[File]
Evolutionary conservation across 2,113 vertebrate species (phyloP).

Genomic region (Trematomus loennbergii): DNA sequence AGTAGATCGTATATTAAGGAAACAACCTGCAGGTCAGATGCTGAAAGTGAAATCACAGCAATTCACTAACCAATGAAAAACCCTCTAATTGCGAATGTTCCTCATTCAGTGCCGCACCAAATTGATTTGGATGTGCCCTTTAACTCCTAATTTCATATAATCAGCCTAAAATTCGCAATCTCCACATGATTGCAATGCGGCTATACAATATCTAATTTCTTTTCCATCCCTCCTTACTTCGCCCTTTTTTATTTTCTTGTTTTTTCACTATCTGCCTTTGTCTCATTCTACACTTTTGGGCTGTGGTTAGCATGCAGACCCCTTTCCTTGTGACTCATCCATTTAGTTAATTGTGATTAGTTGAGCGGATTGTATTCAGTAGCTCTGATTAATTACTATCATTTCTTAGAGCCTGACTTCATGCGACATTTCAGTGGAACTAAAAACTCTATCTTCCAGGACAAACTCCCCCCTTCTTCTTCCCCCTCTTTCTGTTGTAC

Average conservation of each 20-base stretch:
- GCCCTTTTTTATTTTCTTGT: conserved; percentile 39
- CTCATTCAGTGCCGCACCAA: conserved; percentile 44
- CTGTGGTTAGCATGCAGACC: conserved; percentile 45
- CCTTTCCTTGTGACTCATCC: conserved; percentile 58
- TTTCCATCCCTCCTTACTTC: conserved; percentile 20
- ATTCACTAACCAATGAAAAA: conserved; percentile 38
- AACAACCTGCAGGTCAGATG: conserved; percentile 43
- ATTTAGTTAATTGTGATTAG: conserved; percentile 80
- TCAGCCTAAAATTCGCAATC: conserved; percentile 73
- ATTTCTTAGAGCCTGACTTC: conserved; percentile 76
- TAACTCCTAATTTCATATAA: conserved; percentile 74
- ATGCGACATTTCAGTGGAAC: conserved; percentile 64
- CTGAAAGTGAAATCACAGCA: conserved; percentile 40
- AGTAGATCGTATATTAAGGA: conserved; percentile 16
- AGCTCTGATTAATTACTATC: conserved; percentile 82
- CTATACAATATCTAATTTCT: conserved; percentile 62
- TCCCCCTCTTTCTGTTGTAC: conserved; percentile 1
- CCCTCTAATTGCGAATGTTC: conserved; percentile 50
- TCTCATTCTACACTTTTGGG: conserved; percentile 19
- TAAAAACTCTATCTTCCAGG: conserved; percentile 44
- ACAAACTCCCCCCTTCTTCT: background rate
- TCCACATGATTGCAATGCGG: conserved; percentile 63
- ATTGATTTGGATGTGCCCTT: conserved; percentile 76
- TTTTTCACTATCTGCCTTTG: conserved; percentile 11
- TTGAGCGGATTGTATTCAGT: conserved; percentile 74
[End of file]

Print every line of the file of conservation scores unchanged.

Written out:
Evolutionary conservation across 2,113 vertebrate species (phyloP).

Genomic region (Trematomus loennbergii): DNA sequence AGTAGATCGTATATTAAGGAAACAACCTGCAGGTCAGATGCTGAAAGTGAAATCACAGCAATTCACTAACCAATGAAAAACCCTCTAATTGCGAATGTTCCTCATTCAGTGCCGCACCAAATTGATTTGGATGTGCCCTTTAACTCCTAATTTCATATAATCAGCCTAAAATTCGCAATCTCCACATGATTGCAATGCGGCTATACAATATCTAATTTCTTTTCCATCCCTCCTTACTTCGCCCTTTTTTATTTTCTTGTTTTTTCACTATCTGCCTTTGTCTCATTCTACACTTTTGGGCTGTGGTTAGCATGCAGACCCCTTTCCTTGTGACTCATCCATTTAGTTAATTGTGATTAGTTGAGCGGATTGTATTCAGTAGCTCTGATTAATTACTATCATTTCTTAGAGCCTGACTTCATGCGACATTTCAGTGGAACTAAAAACTCTATCTTCCAGGACAAACTCCCCCCTTCTTCTTCCCCCTCTTTCTGTTGTAC

Average conservation of each 20-base stretch:
- GCCCTTTTTTATTTTCTTGT: conserved; percentile 39
- CTCATTCAGTGCCGCACCAA: conserved; percentile 44
- CTGTGGTTAGCATGCAGACC: conserved; percentile 45
- CCTTTCCTTGTGACTCATCC: conserved; percentile 58
- TTTCCATCCCTCCTTACTTC: conserved; percentile 20
- ATTCACTAACCAATGAAAAA: conserved; percentile 38
- AACAACCTGCAGGTCAGATG: conserved; percentile 43
- ATTTAGTTAATTGTGATTAG: conserved; percentile 80
- TCAGCCTAAAATTCGCAATC: conserved; percentile 73
- ATTTCTTAGAGCCTGACTTC: conserved; percentile 76
- TAACTCCTAATTTCATATAA: conserved; percentile 74
- ATGCGACATTTCAGTGGAAC: conserved; percentile 64
- CTGAAAGTGAAATCACAGCA: conserved; percentile 40
- AGTAGATCGTATATTAAGGA: conserved; percentile 16
- AGCTCTGATTAATTACTATC: conserved; percentile 82
- CTATACAATATCTAATTTCT: conserved; percentile 62
- TCCCCCTCTTTCTGTTGTAC: conserved; percentile 1
- CCCTCTAATTGCGAATGTTC: conserved; percentile 50
- TCTCATTCTACACTTTTGGG: conserved; percentile 19
- TAAAAACTCTATCTTCCAGG: conserved; percentile 44
- ACAAACTCCCCCCTTCTTCT: background rate
- TCCACATGATTGCAATGCGG: conserved; percentile 63
- ATTGATTTGGATGTGCCCTT: conserved; percentile 76
- TTTTTCACTATCTGCCTTTG: conserved; percentile 11
- TTGAGCGGATTGTATTCAGT: conserved; percentile 74